The men aren’t the only ones putting up good numbers so early in the season, as members of the women’s team also look promising.

“On the women’s side, in the shorter stuff Shalane Haselhan seems like she is in great shape already this year. Her long jump today went fantastic,” McCannel continued. “If we were able to measure all of them – she fouled one – but it would have been a qualifier for nationals today, she jumped so far. In the women’s sprints, Marissa Margett’s is back and she was a medalist at CIS last year, so I expect that she will do very good again this year.”

Of course, no campus team is complete without a little veteran presence, something that the track and field team welcomes with open arms.

“Jeremy Eckert is doing well; he is one of the top in the country. [Many] people are doing really well already and they are sort of veterans,” McCannel said. “Mike Barber is another one who had injured his ankle at the start of the season last year, so he wasn’t able to get as fit as he wanted to. This year he is in really good shape and it showed in long jump today; he had a personal best by just about 30 centimetres, so he is looking really good already and his other events are still strong. Lex Ewen also had some injury problems last year, but he is another jumper who could be really competitive.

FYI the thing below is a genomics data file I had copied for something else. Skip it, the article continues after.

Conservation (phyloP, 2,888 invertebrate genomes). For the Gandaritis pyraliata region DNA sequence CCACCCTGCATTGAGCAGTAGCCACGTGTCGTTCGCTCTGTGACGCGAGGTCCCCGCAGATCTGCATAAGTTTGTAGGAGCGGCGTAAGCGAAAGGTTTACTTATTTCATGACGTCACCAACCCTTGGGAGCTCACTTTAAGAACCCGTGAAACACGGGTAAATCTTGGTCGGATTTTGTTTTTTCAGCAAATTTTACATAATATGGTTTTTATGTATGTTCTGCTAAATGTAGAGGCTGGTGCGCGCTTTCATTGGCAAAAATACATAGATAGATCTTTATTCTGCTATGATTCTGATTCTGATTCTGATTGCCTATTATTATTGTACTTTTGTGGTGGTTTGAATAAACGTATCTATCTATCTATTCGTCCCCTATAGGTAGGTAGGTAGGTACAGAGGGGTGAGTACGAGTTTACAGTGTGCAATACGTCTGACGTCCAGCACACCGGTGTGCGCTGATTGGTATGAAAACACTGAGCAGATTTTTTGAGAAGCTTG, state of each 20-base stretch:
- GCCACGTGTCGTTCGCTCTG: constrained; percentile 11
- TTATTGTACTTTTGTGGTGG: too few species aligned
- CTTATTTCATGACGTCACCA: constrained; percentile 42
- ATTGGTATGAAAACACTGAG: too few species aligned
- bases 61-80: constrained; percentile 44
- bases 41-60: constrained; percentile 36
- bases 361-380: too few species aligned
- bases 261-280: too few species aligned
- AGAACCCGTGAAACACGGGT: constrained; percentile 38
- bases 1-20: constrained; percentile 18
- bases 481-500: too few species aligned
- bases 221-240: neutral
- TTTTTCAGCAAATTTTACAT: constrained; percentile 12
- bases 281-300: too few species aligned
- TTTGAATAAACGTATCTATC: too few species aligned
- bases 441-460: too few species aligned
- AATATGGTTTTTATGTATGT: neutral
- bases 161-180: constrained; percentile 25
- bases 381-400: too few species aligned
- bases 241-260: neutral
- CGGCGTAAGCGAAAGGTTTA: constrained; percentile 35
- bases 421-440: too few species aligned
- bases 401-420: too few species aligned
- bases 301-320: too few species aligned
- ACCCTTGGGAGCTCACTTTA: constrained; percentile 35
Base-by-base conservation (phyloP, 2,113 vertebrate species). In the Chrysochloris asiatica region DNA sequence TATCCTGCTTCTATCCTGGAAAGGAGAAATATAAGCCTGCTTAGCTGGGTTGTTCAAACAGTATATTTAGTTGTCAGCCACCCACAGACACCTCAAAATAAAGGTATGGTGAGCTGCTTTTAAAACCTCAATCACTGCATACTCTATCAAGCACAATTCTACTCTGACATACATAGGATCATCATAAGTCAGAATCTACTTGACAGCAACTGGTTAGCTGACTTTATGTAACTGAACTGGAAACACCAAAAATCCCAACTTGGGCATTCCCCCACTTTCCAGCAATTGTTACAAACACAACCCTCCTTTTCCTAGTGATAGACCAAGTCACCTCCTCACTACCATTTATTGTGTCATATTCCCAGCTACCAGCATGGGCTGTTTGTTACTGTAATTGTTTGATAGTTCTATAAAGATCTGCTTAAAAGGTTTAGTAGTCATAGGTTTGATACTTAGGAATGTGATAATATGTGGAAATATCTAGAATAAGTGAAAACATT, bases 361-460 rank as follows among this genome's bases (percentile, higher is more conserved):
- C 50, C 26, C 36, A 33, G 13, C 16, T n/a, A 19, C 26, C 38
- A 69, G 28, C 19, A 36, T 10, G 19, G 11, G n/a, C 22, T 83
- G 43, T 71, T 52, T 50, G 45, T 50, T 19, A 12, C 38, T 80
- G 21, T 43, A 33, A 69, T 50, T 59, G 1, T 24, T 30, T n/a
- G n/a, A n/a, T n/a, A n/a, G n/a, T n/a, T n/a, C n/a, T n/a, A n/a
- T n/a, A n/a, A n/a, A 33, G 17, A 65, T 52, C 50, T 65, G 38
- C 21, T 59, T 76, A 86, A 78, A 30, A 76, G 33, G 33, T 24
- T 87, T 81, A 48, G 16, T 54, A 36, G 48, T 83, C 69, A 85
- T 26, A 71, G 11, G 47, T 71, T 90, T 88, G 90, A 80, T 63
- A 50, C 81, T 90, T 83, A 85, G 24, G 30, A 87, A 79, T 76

“We have a lot of people that I think could do quite well.”

Although most teams rely heavily on veterans to finish at or near the top of the standings, McCannel believes that many of the new members have just as good of a chance to do well this year.

“We have a lot of people that are very strong and then a lot of young people that are pretty new to the team,” McCannel said. “We have a triple jumper who is new to the team. Arthur Ward. He jumped well today. And another [Ahmed Alkabary] who is new to the team jumped very well today and he would have qualified for CIS today as well, but once again little fouls. But right now is the time of year for little fouls.”

While most members of the track and field team have been competing at meets for most of their life, one member of the team has decided to make the transition from the gridiron to the indoor track.

“A new guy from the football team, Tevaughn Campbell, ran quite fast today. He is transferring from football to track for the rest of the season; it will help him with his speed work for football next season,” McCannel said.

The future appears bright for the track and field team. Members are scheduled to begin their quest for CIS titles on Dec. 3, when the Cougars play host to the Friendship games at the Regina Fieldhouse.